ANOTHER HOUR OR SO

Momma was in the kitchen and Katie sat on the sofa across from me, relieved to have completed the long and arduous drive down the interstate from DC, what with all those eighteen-wheelers and the holiday traffic from too many states to count. She’d been nervous about meeting the family, but she and Momma seemed to hit it off well enough. To be honest I was surprised to see Momma smile and blush and react to her the way she did.

It warmed my heart.

Now she only had to meet Aaron. I’m sure if she met my big brother in another place and time, like on the street or something, they’d get along with ease.  But today on Thanksgiving, with his way too “colorful” wife Trudy in tow, I really couldn’t see it going well at all. Trudy had a way of throwing a monkey wrench into everything.

I don’t know what other way to put it.

“Well where are they Mitch?” Katie asked. “I mean what time do you think they’ll get here?”

“I’m not sure really. They said they were still down by Lynchburg, so probably another hour or so I’d say, maybe less.”

Katie looked up at the clock on the wall then at me. “Tell me again Mitch. You and Aaron, you get along well?”

“Oh yeh, well enough. You know, we’ve had our ups and downs over the years.”

She eyeballed me. “And?”

“And what?” I laughed.

“Will I like him? And him me?” She was prodding me, trying to dig deeper. “And what about her Mitch? What’s she about? How old is she?”

“I don’t know, around our age. I’m sure he’ll like you- what’s not to like?” I smiled at her. How could I help it?  Not only was she beautiful, but Katie was the first girl I’d brought home since Mary died, rest her soul.  “Katie, about Trudy let’s just say, things are different when she’s around.”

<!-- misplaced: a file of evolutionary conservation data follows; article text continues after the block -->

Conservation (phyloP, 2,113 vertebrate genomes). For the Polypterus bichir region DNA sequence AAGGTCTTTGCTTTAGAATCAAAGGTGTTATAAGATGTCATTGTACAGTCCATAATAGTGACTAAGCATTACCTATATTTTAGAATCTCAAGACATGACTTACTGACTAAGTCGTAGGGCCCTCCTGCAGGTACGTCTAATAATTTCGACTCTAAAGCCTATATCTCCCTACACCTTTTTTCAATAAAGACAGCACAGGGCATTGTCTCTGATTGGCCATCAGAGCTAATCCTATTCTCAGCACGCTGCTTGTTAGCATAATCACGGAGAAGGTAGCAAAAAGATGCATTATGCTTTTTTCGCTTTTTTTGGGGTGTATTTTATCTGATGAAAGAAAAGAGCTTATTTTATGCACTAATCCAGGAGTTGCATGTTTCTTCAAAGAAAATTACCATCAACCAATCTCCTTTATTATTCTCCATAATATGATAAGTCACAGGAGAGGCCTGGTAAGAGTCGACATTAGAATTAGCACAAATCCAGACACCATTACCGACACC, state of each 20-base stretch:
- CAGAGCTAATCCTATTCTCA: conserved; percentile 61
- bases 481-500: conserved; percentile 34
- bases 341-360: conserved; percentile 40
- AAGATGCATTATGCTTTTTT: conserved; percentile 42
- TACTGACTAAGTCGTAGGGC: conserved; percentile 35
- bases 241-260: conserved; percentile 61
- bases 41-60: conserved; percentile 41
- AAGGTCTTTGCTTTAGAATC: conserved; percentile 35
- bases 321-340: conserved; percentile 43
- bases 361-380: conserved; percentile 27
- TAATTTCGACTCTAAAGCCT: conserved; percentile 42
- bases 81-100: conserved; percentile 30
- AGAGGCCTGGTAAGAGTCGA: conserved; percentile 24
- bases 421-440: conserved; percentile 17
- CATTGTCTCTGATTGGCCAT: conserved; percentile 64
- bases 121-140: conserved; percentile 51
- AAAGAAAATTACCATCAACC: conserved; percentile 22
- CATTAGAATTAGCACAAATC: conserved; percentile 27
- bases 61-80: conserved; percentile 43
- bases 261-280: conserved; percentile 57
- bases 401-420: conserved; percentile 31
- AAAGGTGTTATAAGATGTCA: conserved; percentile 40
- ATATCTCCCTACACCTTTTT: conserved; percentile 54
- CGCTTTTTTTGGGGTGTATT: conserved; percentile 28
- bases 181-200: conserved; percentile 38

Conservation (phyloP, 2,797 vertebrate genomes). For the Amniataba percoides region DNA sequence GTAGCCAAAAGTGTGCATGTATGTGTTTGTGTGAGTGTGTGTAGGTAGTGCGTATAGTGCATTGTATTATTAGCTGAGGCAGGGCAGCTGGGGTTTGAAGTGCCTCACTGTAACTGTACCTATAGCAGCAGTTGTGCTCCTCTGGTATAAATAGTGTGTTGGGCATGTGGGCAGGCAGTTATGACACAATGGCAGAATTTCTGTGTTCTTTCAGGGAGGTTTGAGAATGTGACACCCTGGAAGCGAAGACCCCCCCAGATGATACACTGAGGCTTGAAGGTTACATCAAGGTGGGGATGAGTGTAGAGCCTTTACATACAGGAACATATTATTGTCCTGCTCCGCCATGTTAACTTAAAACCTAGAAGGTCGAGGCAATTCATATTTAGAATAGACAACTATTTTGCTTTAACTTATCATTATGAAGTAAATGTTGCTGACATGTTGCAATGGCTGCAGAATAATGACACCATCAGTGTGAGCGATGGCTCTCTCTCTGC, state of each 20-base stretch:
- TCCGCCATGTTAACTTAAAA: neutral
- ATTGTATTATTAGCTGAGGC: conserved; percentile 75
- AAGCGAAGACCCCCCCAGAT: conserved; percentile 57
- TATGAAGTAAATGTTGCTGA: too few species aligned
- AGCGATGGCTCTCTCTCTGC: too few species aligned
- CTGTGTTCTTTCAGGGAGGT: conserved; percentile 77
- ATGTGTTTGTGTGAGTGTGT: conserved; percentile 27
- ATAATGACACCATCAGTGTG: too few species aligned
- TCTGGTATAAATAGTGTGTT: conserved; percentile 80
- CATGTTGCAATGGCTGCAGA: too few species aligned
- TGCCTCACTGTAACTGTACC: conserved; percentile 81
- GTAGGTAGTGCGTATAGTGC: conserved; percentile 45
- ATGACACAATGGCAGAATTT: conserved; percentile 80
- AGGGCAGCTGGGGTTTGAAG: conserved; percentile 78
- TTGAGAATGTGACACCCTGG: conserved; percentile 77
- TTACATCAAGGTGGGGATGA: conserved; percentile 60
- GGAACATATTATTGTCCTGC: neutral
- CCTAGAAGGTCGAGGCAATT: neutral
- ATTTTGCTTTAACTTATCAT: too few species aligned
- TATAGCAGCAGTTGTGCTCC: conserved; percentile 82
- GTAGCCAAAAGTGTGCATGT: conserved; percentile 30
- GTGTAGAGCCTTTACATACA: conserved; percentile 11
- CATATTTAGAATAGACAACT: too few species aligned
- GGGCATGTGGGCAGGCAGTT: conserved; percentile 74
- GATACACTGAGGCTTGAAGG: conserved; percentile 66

“How are things different?”

“Trudy’s a nut job.”

Momma peeked out from the kitchen. “I don’t like that Mitch. Don’t you say that about her, it just isn’t right. You know she has low self-esteem.”

“Well Momma, you know it’s true.”

Momma brought in a tray of the hot apple and pear dip she always made in the fall, from fruit that she bought at the orchard down the road. “Katie try this and tell me what you think.” She placed it down on the coffee table between us. “We’ve been eating this every Thanksgiving since the boys were little. Mitch’s Daddy used to love this.”

Katie dug in, and Momma nodded at her encouragingly.  Once she got Katie’s approval, she slipped back into the kitchen.

Katie chewed and with her mouth full she asked, “What do you mean she’s a nut job Mitch?”

“Well I don’t know Katie, gosh. She’s just lives fast we’re learning.  I don’t know why Aaron hasn’t left her. Like last month she got fired from the job she had for twenty years, accused of sexual discrimination. They say she’d at least performed oral sex on several married men in the office, and in the company restrooms.”

Katie put her hand over her mouth to prevent her from spitting out the dip.

“Mitchell!” Momma came back out of the kitchen.

“It said so in the deposition just like that.”

Katie busted out laughing. I couldn’t help myself I busted out laughing too. We both looked at Momma whose face went from horror to a big toothy grin. She couldn’t contain herself  and started laughing at the top of her lungs.

We hadn’t stopped laughing when the front door opened.

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9 thoughts on “ANOTHER HOUR OR SO

  1. Today NPR had several programs about dysfunctional families at Thanksgiving, even mentioning quite a number of films with thisscenario. However, I didn’t hear any of them with the ‘surprise ending’ you wrote – Good Job, (&, maybe all too familiar?)!

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